Nothing had changed in my network. Other computers on the local network do not have a problem with local computer-to-computer or Internet connections.

Over the past few months I googled variations on "Vista networking problems" and tried suggested software fixes. Nothing worked.

Tried turning off IPV6
Tried the regedit fix on DHCP flag.
Tried power save off on NIC.
Tried disabling the BFE service.

One forum poster recommended turning off Auto Negotiation and using the correct duplex but I don't know what that duplex setting should be, or how to find out what it should be.

I also played with other settings in the Local Area Connection Properties window but never found a combination that worked.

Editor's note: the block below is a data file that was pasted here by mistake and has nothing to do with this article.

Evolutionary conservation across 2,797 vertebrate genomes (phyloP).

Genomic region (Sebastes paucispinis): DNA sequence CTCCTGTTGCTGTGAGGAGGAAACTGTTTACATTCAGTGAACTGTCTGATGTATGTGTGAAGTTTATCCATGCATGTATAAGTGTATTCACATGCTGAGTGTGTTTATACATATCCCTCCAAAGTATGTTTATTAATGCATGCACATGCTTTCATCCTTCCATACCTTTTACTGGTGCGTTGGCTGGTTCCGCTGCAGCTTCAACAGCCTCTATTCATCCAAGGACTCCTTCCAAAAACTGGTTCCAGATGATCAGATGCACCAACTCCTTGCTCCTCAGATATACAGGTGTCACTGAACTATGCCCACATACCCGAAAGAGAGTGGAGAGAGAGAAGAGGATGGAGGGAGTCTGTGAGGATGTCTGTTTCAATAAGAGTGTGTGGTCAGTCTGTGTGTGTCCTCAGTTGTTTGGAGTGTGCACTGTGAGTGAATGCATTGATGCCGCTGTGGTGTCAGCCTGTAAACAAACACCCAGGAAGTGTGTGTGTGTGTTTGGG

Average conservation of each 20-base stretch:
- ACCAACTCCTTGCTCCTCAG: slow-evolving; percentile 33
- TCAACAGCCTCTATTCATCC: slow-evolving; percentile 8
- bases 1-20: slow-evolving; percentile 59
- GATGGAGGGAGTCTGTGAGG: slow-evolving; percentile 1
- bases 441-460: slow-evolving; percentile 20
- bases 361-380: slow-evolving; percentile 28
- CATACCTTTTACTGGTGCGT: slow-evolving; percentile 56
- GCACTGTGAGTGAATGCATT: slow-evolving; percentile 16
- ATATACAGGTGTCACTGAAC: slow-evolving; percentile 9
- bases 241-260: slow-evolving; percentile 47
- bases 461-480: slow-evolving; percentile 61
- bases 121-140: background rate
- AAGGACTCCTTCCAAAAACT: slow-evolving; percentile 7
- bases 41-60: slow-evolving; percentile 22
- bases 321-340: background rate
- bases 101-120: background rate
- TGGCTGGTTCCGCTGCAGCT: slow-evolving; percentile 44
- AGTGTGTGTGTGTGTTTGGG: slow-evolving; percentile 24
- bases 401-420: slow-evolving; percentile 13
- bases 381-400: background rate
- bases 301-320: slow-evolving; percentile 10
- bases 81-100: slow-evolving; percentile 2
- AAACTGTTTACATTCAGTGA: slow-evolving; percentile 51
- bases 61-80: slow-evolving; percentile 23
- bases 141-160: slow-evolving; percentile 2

For grins, I replaced the existing Ethernet cable with a cable that worked on another computer. As soon as the new cable was inserted it would light up for a few seconds, then go dark for a few seconds, then back on, same as the old cable.

I had a copy of Vista Business that Microsoft had given me as part of a promotion so I installed that on the reformatted hard drive. It seemed to work (after only a few hours use) until I upgraded to SP1. Now it's the same intermittent problem. I then installed Windows 7 RC1 in a dual boot setup and got the same problem. I even installed XP. Same problem. After the installs the computer had no third-party software, so that eliminated those possible conflicts.

I considered changing to a dedicated IP but not sure how to do that without affecting the rest of my network -- the Westell/Verizon modem/router uses DHCP to assign addresses and though it usually tries to keep the same addresses for each machine, occasionally they change.